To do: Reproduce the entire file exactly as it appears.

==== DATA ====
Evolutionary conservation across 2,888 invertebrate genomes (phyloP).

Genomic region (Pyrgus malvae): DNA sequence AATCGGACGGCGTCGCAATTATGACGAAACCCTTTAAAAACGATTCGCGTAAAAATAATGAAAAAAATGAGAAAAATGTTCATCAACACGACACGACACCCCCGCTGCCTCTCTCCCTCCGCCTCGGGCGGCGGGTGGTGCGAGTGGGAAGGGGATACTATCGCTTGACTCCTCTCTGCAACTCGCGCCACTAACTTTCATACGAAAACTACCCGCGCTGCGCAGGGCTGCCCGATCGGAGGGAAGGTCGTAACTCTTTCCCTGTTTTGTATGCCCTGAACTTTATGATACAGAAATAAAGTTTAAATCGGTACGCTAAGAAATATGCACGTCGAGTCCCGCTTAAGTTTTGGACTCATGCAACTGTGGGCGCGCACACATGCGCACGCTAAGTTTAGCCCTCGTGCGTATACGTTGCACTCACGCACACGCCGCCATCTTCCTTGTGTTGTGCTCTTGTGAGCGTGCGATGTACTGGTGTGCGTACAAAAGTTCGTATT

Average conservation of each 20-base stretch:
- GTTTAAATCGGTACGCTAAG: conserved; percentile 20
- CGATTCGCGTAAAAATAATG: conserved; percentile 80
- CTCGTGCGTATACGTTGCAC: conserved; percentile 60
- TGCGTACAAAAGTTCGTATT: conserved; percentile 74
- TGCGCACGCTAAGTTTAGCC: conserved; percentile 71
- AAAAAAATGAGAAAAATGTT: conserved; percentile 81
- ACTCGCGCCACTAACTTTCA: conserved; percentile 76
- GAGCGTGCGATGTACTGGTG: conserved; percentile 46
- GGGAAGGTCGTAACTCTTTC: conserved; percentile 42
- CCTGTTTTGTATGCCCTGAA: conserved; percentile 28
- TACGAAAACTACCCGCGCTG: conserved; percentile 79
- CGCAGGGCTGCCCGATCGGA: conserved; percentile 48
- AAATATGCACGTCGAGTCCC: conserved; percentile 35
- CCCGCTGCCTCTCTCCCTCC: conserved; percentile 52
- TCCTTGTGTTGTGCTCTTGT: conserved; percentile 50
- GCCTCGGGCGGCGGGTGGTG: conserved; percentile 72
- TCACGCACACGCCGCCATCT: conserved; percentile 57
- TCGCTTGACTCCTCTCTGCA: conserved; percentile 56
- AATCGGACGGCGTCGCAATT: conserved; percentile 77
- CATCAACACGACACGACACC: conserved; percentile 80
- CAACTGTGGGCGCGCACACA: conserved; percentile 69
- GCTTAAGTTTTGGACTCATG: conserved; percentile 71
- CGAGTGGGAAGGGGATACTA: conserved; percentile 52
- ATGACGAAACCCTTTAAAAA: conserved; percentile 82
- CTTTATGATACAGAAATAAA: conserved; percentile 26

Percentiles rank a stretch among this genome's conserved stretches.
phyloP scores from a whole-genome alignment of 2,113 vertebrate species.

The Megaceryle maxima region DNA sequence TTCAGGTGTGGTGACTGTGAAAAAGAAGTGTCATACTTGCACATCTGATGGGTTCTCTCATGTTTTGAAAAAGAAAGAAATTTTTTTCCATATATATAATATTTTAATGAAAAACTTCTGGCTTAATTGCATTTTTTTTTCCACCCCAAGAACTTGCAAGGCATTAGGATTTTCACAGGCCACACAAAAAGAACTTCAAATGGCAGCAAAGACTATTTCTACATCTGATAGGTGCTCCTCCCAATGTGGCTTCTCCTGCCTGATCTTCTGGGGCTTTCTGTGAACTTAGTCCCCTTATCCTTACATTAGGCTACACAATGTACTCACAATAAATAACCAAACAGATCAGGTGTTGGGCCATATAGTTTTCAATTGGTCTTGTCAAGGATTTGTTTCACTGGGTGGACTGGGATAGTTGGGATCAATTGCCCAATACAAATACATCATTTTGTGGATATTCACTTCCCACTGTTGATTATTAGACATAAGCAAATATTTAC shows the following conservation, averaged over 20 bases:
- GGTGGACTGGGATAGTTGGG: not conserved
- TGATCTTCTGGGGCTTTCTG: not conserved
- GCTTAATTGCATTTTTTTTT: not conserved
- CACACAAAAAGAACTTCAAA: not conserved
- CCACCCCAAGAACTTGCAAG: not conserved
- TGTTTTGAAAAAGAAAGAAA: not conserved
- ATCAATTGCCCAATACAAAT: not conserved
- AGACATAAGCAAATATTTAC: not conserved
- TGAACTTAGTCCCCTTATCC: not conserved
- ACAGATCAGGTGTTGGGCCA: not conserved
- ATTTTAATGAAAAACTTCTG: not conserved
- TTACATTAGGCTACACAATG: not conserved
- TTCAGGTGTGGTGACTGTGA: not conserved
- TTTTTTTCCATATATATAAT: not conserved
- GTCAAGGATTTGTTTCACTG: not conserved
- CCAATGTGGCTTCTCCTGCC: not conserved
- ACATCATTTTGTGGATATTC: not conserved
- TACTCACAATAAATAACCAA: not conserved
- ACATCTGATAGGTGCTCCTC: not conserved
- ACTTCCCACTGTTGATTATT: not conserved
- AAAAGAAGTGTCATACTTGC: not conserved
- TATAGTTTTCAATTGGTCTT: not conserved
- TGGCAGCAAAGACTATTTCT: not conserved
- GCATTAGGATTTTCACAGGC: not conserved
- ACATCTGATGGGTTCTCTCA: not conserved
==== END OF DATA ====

Evolutionary conservation across 2,888 invertebrate genomes (phyloP).

Genomic region (Pyrgus malvae): DNA sequence AATCGGACGGCGTCGCAATTATGACGAAACCCTTTAAAAACGATTCGCGTAAAAATAATGAAAAAAATGAGAAAAATGTTCATCAACACGACACGACACCCCCGCTGCCTCTCTCCCTCCGCCTCGGGCGGCGGGTGGTGCGAGTGGGAAGGGGATACTATCGCTTGACTCCTCTCTGCAACTCGCGCCACTAACTTTCATACGAAAACTACCCGCGCTGCGCAGGGCTGCCCGATCGGAGGGAAGGTCGTAACTCTTTCCCTGTTTTGTATGCCCTGAACTTTATGATACAGAAATAAAGTTTAAATCGGTACGCTAAGAAATATGCACGTCGAGTCCCGCTTAAGTTTTGGACTCATGCAACTGTGGGCGCGCACACATGCGCACGCTAAGTTTAGCCCTCGTGCGTATACGTTGCACTCACGCACACGCCGCCATCTTCCTTGTGTTGTGCTCTTGTGAGCGTGCGATGTACTGGTGTGCGTACAAAAGTTCGTATT

Average conservation of each 20-base stretch:
- GTTTAAATCGGTACGCTAAG: conserved; percentile 20
- CGATTCGCGTAAAAATAATG: conserved; percentile 80
- CTCGTGCGTATACGTTGCAC: conserved; percentile 60
- TGCGTACAAAAGTTCGTATT: conserved; percentile 74
- TGCGCACGCTAAGTTTAGCC: conserved; percentile 71
- AAAAAAATGAGAAAAATGTT: conserved; percentile 81
- ACTCGCGCCACTAACTTTCA: conserved; percentile 76
- GAGCGTGCGATGTACTGGTG: conserved; percentile 46
- GGGAAGGTCGTAACTCTTTC: conserved; percentile 42
- CCTGTTTTGTATGCCCTGAA: conserved; percentile 28
- TACGAAAACTACCCGCGCTG: conserved; percentile 79
- CGCAGGGCTGCCCGATCGGA: conserved; percentile 48
- AAATATGCACGTCGAGTCCC: conserved; percentile 35
- CCCGCTGCCTCTCTCCCTCC: conserved; percentile 52
- TCCTTGTGTTGTGCTCTTGT: conserved; percentile 50
- GCCTCGGGCGGCGGGTGGTG: conserved; percentile 72
- TCACGCACACGCCGCCATCT: conserved; percentile 57
- TCGCTTGACTCCTCTCTGCA: conserved; percentile 56
- AATCGGACGGCGTCGCAATT: conserved; percentile 77
- CATCAACACGACACGACACC: conserved; percentile 80
- CAACTGTGGGCGCGCACACA: conserved; percentile 69
- GCTTAAGTTTTGGACTCATG: conserved; percentile 71
- CGAGTGGGAAGGGGATACTA: conserved; percentile 52
- ATGACGAAACCCTTTAAAAA: conserved; percentile 82
- CTTTATGATACAGAAATAAA: conserved; percentile 26

Percentiles rank a stretch among this genome's conserved stretches.
phyloP scores from a whole-genome alignment of 2,113 vertebrate species.

The Megaceryle maxima region DNA sequence TTCAGGTGTGGTGACTGTGAAAAAGAAGTGTCATACTTGCACATCTGATGGGTTCTCTCATGTTTTGAAAAAGAAAGAAATTTTTTTCCATATATATAATATTTTAATGAAAAACTTCTGGCTTAATTGCATTTTTTTTTCCACCCCAAGAACTTGCAAGGCATTAGGATTTTCACAGGCCACACAAAAAGAACTTCAAATGGCAGCAAAGACTATTTCTACATCTGATAGGTGCTCCTCCCAATGTGGCTTCTCCTGCCTGATCTTCTGGGGCTTTCTGTGAACTTAGTCCCCTTATCCTTACATTAGGCTACACAATGTACTCACAATAAATAACCAAACAGATCAGGTGTTGGGCCATATAGTTTTCAATTGGTCTTGTCAAGGATTTGTTTCACTGGGTGGACTGGGATAGTTGGGATCAATTGCCCAATACAAATACATCATTTTGTGGATATTCACTTCCCACTGTTGATTATTAGACATAAGCAAATATTTAC shows the following conservation, averaged over 20 bases:
- GGTGGACTGGGATAGTTGGG: not conserved
- TGATCTTCTGGGGCTTTCTG: not conserved
- GCTTAATTGCATTTTTTTTT: not conserved
- CACACAAAAAGAACTTCAAA: not conserved
- CCACCCCAAGAACTTGCAAG: not conserved
- TGTTTTGAAAAAGAAAGAAA: not conserved
- ATCAATTGCCCAATACAAAT: not conserved
- AGACATAAGCAAATATTTAC: not conserved
- TGAACTTAGTCCCCTTATCC: not conserved
- ACAGATCAGGTGTTGGGCCA: not conserved
- ATTTTAATGAAAAACTTCTG: not conserved
- TTACATTAGGCTACACAATG: not conserved
- TTCAGGTGTGGTGACTGTGA: not conserved
- TTTTTTTCCATATATATAAT: not conserved
- GTCAAGGATTTGTTTCACTG: not conserved
- CCAATGTGGCTTCTCCTGCC: not conserved
- ACATCATTTTGTGGATATTC: not conserved
- TACTCACAATAAATAACCAA: not conserved
- ACATCTGATAGGTGCTCCTC: not conserved
- ACTTCCCACTGTTGATTATT: not conserved
- AAAAGAAGTGTCATACTTGC: not conserved
- TATAGTTTTCAATTGGTCTT: not conserved
- TGGCAGCAAAGACTATTTCT: not conserved
- GCATTAGGATTTTCACAGGC: not conserved
- ACATCTGATGGGTTCTCTCA: not conserved